The Australian dollar has held up pretty well against it’s US counterpart in the wake of the Reserve Bank of Australia's decision to slash the cash rate by 25 basis points, which brings the country’s interest rate down from 0.75 percent to 0.50 percent.
One of the main reasons the RBA decided to cut rates was because of the coronavirus and the devastating effects it is having on the Chinese economy which is flowing over to Australia, as China is it’s biggest trading partner
"The coronavirus outbreak overseas is having a significant effect on the Australian economy at present, particularly in the education and travel sectors. The uncertainty that it is creating is also likely to affect domestic spending. As a result, GDP growth in the March quarter is likely to be noticeably weaker than earlier expected," said Philip Lowe, after the interest rate announcement.
The latest rate reduction was already priced into the market which go some way to explaining why the Aussie dollar gained after the decision, but any further rate cuts are not currently priced in so if the momentum gathers for more cuts the Australian dollar is likely to suffer.
"We expect a follow‑up 25bp cut in April, the AUD/USD can fall back below 0.6500 because we expect the global and Australian economic data to deteriorate further because of the coronavirus." said Joseph Capurso, FX Strategist at Commonwealth Bank of Australia. "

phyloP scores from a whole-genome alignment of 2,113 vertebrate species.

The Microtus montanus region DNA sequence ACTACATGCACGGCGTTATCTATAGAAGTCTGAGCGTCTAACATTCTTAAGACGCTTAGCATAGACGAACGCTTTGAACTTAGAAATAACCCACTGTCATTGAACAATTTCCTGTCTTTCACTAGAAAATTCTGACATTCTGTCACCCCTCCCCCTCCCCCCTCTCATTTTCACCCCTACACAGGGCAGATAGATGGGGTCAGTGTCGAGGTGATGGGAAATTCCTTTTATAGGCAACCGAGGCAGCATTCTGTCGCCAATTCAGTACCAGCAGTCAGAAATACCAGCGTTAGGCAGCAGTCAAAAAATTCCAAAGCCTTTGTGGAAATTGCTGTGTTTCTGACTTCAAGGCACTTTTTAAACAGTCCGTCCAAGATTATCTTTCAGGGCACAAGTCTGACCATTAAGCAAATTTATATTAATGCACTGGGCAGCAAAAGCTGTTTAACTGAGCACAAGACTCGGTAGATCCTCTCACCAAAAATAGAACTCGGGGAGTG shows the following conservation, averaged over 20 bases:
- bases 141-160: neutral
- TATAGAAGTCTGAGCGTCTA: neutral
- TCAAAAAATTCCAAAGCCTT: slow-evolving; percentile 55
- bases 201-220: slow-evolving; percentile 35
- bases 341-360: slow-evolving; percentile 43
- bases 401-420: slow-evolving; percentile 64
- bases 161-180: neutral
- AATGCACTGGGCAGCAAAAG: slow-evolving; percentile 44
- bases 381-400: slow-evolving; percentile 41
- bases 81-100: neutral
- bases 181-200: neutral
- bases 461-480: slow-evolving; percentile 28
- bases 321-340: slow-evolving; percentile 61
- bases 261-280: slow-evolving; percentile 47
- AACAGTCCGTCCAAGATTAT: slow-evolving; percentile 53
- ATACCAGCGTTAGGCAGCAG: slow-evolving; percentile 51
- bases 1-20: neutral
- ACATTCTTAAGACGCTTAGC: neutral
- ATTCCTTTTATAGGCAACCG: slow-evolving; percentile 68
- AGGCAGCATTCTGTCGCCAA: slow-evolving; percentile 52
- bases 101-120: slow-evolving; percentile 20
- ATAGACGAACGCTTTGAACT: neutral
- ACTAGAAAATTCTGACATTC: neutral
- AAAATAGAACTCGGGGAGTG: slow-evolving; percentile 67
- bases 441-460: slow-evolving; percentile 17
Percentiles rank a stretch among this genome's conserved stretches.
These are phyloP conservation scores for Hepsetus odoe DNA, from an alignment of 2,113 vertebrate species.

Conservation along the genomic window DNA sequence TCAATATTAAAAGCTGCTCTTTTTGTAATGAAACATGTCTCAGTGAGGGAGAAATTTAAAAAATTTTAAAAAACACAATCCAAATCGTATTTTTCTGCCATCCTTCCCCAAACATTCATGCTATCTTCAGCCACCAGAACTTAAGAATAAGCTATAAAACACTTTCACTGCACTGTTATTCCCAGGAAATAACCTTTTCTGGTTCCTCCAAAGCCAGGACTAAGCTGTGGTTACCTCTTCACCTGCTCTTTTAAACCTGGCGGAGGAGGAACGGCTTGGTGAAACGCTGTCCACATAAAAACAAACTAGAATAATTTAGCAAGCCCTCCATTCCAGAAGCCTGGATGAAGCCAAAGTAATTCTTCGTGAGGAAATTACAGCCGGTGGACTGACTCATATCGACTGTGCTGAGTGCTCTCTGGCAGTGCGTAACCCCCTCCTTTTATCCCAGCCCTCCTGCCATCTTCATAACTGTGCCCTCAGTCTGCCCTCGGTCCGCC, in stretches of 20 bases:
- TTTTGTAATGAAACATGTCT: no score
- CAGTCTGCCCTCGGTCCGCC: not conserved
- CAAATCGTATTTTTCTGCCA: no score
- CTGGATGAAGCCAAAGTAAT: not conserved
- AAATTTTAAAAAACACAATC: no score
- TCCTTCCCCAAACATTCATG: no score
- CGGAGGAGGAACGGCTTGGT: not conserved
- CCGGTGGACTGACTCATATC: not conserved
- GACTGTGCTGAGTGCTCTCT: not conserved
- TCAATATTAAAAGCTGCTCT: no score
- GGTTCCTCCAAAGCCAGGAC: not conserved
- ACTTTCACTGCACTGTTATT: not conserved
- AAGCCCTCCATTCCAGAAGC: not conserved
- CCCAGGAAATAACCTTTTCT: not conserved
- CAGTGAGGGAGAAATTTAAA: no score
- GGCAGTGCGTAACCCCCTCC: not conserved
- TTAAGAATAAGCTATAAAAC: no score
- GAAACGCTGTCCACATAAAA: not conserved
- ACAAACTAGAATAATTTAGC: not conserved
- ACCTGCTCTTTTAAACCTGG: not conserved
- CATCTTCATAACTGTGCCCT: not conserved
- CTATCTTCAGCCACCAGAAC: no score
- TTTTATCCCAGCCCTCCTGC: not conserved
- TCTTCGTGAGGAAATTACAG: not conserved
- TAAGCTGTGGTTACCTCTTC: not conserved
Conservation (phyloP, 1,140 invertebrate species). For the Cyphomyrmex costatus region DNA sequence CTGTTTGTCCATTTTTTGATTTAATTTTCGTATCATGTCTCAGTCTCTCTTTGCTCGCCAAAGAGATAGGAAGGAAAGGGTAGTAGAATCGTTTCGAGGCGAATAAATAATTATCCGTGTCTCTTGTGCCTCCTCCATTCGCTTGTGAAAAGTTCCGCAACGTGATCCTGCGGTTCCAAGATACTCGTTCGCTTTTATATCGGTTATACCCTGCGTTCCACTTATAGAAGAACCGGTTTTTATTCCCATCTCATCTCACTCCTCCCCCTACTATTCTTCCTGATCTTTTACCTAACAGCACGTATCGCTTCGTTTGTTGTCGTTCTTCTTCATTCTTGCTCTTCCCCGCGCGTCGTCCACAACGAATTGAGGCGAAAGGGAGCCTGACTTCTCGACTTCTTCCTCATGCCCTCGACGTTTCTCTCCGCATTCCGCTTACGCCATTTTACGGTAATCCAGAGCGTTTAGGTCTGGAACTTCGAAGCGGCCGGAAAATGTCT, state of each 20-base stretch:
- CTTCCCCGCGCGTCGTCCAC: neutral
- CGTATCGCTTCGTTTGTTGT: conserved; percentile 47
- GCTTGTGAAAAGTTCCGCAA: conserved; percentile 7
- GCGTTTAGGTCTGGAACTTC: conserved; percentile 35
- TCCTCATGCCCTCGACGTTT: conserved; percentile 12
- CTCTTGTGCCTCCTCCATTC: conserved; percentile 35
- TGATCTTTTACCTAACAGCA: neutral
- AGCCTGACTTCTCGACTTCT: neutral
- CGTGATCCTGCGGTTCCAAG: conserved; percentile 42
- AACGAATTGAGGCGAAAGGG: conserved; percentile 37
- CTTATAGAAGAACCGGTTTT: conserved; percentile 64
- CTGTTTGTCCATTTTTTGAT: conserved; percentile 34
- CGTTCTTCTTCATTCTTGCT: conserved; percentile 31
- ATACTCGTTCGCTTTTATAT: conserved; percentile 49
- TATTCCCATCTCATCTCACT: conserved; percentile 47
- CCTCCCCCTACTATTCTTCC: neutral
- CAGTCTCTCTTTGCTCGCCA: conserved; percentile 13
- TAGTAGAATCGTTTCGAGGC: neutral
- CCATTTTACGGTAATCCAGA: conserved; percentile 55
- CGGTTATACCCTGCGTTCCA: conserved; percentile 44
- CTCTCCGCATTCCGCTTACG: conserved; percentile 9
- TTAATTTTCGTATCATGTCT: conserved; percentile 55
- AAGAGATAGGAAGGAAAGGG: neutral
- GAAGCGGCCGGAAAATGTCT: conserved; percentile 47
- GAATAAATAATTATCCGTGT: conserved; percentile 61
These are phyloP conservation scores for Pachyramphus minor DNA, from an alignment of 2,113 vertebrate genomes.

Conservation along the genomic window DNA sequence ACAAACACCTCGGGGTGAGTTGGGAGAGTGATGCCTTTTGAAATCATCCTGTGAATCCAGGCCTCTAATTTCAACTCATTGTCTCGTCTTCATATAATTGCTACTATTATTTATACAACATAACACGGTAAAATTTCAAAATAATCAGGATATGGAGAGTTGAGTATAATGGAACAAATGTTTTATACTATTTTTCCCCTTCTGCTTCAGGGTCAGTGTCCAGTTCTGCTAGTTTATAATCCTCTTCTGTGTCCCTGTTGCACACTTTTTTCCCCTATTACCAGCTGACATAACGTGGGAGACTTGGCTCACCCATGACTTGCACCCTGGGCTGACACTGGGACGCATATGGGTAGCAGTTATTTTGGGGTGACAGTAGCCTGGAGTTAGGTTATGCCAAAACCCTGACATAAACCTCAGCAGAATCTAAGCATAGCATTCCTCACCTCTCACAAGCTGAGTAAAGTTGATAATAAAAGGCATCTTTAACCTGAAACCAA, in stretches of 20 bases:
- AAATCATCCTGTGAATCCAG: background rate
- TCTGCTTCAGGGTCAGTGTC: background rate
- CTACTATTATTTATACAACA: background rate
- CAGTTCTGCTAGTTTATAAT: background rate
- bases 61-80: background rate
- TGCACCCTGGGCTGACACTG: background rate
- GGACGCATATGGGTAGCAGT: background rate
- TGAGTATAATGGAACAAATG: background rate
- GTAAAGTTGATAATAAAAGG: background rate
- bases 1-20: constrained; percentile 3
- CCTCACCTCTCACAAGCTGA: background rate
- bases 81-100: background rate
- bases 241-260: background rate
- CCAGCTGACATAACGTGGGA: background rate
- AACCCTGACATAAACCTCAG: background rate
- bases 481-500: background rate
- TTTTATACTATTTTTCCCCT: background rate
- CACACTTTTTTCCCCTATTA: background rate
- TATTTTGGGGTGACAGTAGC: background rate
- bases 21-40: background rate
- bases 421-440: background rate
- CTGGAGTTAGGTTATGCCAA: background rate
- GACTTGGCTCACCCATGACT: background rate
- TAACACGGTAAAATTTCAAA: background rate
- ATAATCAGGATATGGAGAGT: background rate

The Australian dollar did receive some unexpected good news yesterday when the US Federal Reserve slashed interest rates yesterday in an emergency meeting by 50 basis points, their biggest one-time cut, since the depths of the 2008 financial crisis.
This was also in response to the coronavirus which is also beginning to take its toll on the US economy
“The virus and the measures that are being taken to contain it will surely weigh on economic activity, both here and abroad, for some time,” The Fed was “prepared to use our tools and act appropriately, depending on the flow of events.” Said Fed President Jerome Powell
“We do recognize that a rate cut cannot reduce the rate of infection, it won’t fix a broken supply chain,” Mr. Powell said. “We get that, we don’t think we have all the answers.” He added.
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